For Rob Ford, being mayor was about stopping the flow of gravy. For John Tory, it’s apparently about cutting out the fatty beef.
At least I think that’s what the mayor was implying in his 2016 budget guidance letter, released yesterday as part of the agenda for the next meeting of city hall’s budget committee.
In it, Tory calls for all city departments to reduce their budgets by two per cent, suggesting that they do so by working to “eliminate the inefficiency marbled throughout government.”
Yeah, marbled. Like fat in a steak, I guess. I don’t know — I’m not much of a foodie. It would be nice if Toronto mayors would stop explaining their fiscal priorities with culinary analogies.
Anyway, Tory’s budget guidance letter is further indication that Tory is going to stand tough with his demand that all city departments cut their budgets by two per cent next year. He also calls once again for a property tax increase at or below the rate of inflation and for unspecified investments in transit to reduce congestion and gridlock.
Achieving all three is going to be hard.
Let’s start with the idea of finding efficiencies. Two per cent doesn’t seem like much, sure, but remember that Toronto’s gross operating budget totalled $9.94 billion in 2015. Some rough math tells us that cutting that figure down by two per cent would mean finding about $198 million in permanent savings.
Sure, there was a time when finding that much would have been possible, but the city’s finances look a whole lot different now. After years of finding budget efficiencies under mayor David Miller, a partially-achieved 10 per cent departmental budget cut under Ford in 2012 and assorted other savings, former city manager Joe Pennachetti declared that there weren’t many more efficiencies to be found at city hall.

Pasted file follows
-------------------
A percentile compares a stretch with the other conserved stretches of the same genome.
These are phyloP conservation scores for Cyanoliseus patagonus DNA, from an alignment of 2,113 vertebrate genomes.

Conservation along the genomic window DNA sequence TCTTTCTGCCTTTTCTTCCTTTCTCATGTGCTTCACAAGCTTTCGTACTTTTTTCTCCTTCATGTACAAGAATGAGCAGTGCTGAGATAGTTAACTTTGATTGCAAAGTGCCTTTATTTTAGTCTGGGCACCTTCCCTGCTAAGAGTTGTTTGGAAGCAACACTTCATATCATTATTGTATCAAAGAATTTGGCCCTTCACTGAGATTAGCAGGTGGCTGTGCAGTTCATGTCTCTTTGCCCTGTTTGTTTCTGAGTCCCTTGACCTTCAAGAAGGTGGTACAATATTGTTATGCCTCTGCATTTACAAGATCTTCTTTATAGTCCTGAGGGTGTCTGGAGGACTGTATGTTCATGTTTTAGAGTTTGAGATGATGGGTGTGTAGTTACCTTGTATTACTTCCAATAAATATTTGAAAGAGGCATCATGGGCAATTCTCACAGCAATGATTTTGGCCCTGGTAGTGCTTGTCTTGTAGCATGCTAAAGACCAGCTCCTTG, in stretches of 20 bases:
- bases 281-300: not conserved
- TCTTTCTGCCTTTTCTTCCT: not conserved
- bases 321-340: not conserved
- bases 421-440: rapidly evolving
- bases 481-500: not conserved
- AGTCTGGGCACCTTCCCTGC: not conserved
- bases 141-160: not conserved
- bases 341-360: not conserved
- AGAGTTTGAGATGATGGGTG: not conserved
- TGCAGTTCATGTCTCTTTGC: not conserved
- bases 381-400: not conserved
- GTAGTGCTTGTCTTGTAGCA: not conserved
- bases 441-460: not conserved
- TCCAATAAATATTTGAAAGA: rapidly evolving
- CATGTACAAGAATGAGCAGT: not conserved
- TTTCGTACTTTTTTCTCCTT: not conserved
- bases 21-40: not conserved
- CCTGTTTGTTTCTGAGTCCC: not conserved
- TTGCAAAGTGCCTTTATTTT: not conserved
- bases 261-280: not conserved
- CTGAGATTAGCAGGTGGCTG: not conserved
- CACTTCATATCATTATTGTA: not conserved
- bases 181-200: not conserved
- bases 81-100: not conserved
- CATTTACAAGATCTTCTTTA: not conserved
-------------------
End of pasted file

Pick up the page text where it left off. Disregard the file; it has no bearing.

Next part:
I guess Tory plans to test that assertion.
Also likely to prove tricky is holding property taxes at or below the rate of inflation. I’m not a fan of this policy, as I’ve written before, mostly because the city is facing increased costs due to population growth and a repair backlog for infrastructure and housing. Inflationary property tax increases won’t address those problems.
But even ignoring that, there's another problem: the big looming budget hole.
The city’s budget projections for 2016 forecast a $415 million budget gap that will need to be balanced through savings, fee/fare increases or taxes. Even after working in Tory’s efficiency target, an inflationary residential property tax increase of about two per cent — raising roughly $50 million — isn’t going to be enough to cover the difference.
Which brings us to Tory’s other major priority: investing in transit service. This doesn’t square with the rest of his goals. It’s hard to cut budgets and revenues while also increasing service. It’s a bit like me saying I plan to quit my job and sacrifice most of my income, but also buy myself a kick-ass yacht.
But none of this is to say Tory’s budget goals as laid out in his guidance letter are impossible. As we saw this year with the city’s weird strategy to loan money to itself, there are always strategies staff can use to help politicians keep their promises.
The city could raid its reserve funds. Or increase the amount of staff gapping. Or adjust service standards. Or make up some of the budget hole through TTC fare increases. Or jack up user fees some more. Or find yet another way to kick problems like TTC accessibility and TCHC repairs down the road another year or two.
Or cut services.
But for me, none of those are preferable to responsible budgeting. Perhaps Mayor Tory should try that.
This post was originally published at http://www.metronews.ca/views/toronto/torys-toronto-matt-elliott/2015/06/03/tory-seeks-to-cut-inefficiency-marbled-throughout-government-good-luck-with-that.html on 2015-06-03T00:00:00.000Z